With the recent buzz surrounding the dangers and early failure of metal-on-metal hip implants, researchers and health care professionals are still stressing the risks associated with this type of hip prosthetic device.
According to a study published online Tuesday, March 13, 2012 in the Lancet and funded by the National Joint Registry, the use of metal-on-metal hip implants are much more likely to need repair or replacement than traditional hip bearings such as plastic or ceramic. The study further calls on all doctors to stop using metal-on-metal hip implants, pointing to the link between this type of artificial hip joint and the high levels of potentially toxic metals in the bloodstream.
The study done by British Researchers analyzed data from over 400,000 hip replacements from the National Joint Registry of England and Wales, spanning from 2003 – 2011. The researchers found that more than 31,000 of the procedures involved metal-on-metal hip implants and the results were not good, to say the least.
Artificial hip joints are usually expected to last between 10-15 years. However, what this study found was that after just 5 years of installation for metal-on-metal hip joints, more than 6% of patients need revision surgery. That compares with just 1.7% to 2.3% of people who had ceramic or plastic joints. Researchers further believe that this is an underestimated number since many patients do not report symptoms or get surgery to fix the problem.
Although DePuy Orthopaedics, Inc., a subsidiary of healthcare giant Johnson & Johnson, recalled its DePuy ASR XL hip implant devices in August 2010, this is not the only dangerous metal-on-metal hip implant device causing concern. There are several types of metal-on-metal artificial hip joints that have been linked to the same problems as the ASR, due to its similarity in design components. Notably, Wright Medical Technology, Inc. still offers patients an almost identical metal-on-metal artificial hip implant which is just as debilitating as the ASR.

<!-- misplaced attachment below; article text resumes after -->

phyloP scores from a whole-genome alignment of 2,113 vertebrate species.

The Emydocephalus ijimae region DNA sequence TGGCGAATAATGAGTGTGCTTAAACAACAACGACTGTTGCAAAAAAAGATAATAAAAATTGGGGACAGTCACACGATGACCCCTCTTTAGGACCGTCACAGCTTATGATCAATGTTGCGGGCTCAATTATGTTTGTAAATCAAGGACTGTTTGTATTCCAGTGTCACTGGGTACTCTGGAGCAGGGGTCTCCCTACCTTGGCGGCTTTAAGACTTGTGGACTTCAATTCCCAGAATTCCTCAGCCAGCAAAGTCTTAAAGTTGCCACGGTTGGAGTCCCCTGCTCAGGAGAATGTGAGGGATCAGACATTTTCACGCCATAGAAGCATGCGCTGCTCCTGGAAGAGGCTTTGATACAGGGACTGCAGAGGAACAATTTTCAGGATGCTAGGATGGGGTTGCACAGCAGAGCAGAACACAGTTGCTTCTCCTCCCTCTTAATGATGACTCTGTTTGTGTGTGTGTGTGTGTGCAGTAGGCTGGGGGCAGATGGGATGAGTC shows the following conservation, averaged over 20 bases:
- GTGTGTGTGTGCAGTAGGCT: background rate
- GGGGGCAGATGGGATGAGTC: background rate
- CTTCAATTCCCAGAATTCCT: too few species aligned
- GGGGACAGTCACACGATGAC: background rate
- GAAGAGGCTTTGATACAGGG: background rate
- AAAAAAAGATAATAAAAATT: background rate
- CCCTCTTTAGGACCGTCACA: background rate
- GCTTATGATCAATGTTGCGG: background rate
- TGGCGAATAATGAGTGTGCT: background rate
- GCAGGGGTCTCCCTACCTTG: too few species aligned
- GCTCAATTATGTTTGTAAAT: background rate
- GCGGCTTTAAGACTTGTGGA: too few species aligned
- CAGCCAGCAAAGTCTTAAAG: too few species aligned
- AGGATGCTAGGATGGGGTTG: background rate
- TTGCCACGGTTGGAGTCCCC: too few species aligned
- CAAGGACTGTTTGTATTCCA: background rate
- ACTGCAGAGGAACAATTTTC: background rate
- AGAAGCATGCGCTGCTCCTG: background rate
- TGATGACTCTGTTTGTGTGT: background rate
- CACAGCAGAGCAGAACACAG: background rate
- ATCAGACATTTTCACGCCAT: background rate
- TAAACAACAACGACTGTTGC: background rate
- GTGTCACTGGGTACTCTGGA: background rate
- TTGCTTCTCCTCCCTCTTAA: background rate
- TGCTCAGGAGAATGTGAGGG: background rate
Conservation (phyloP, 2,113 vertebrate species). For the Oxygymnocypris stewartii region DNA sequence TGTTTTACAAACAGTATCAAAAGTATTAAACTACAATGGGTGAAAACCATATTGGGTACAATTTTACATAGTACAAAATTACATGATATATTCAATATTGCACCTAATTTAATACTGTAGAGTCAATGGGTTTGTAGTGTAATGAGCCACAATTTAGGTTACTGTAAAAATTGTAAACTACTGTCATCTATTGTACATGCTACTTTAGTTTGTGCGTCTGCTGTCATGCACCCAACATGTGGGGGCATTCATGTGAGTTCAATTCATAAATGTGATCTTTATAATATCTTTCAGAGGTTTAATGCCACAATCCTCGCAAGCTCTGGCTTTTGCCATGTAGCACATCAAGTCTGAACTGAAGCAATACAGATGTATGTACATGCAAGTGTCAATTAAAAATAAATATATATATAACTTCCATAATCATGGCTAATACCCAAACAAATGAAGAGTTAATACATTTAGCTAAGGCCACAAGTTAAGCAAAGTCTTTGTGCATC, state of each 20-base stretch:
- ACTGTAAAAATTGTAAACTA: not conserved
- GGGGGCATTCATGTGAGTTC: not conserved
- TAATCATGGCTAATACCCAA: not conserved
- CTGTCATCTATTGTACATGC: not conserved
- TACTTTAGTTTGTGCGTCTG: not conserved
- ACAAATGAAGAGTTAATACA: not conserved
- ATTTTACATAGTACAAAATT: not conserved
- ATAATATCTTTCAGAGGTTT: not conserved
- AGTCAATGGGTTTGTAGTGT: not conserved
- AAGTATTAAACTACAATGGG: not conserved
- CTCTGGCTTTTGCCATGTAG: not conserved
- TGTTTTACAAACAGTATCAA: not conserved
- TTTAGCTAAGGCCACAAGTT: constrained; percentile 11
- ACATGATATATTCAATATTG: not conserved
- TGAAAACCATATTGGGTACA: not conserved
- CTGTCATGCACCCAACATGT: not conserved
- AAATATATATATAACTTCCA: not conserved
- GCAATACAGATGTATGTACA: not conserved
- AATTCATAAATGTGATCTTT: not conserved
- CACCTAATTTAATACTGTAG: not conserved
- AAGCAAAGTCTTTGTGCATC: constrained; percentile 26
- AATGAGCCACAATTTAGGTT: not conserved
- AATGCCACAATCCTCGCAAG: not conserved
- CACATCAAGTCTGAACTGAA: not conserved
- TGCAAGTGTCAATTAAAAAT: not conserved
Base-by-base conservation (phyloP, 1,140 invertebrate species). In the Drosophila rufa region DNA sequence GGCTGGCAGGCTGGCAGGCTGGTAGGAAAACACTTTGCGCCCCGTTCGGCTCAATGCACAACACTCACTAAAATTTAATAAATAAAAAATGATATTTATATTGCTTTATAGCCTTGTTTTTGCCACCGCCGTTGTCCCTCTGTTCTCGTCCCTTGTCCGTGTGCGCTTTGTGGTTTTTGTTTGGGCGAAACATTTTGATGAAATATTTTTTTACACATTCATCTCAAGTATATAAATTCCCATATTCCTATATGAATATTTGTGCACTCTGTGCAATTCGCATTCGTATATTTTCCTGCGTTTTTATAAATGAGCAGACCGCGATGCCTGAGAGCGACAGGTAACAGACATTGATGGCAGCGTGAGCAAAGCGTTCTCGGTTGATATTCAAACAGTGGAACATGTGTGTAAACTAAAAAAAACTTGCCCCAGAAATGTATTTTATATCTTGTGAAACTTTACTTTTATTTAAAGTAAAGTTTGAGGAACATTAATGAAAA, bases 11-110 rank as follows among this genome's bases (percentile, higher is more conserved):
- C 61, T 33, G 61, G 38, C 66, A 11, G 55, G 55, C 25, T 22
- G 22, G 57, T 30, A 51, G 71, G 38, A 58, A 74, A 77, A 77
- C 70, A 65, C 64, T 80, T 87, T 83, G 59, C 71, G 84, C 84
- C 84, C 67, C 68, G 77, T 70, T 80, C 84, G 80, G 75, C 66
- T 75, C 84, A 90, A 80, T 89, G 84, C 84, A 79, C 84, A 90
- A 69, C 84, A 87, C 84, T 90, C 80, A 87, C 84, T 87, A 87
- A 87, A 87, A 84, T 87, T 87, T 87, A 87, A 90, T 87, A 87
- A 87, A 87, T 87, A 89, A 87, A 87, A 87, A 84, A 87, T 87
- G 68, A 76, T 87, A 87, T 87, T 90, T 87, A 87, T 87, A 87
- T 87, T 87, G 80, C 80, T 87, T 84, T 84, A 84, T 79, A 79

Patients with an artificial hip are advised to call their physician to find out what type of hip implant was installed. Those with metal-on-metal hips are recommended to undergo a series of medical tests to determine if and when a revision surgery is needed, including blood tests every 3 months to measure the level and presence of metal ions; MRI Scans, and X-Rays. Patients are advised to keep an eye on symptoms and keep a log of their experiences regarding the hip implant.
If you or a loved one have a hip implant and have suffered complications, or experienced a hip replacement failure requiring revision surgery, you may be entitled to recover significant damages from the defective product manufacturer. The lawyers at Pope McGlamry, are actively handling claims for you injury and loss.
To see the referenced article published in The Lancet, go to: http://press.thelancet.com/hip.pdf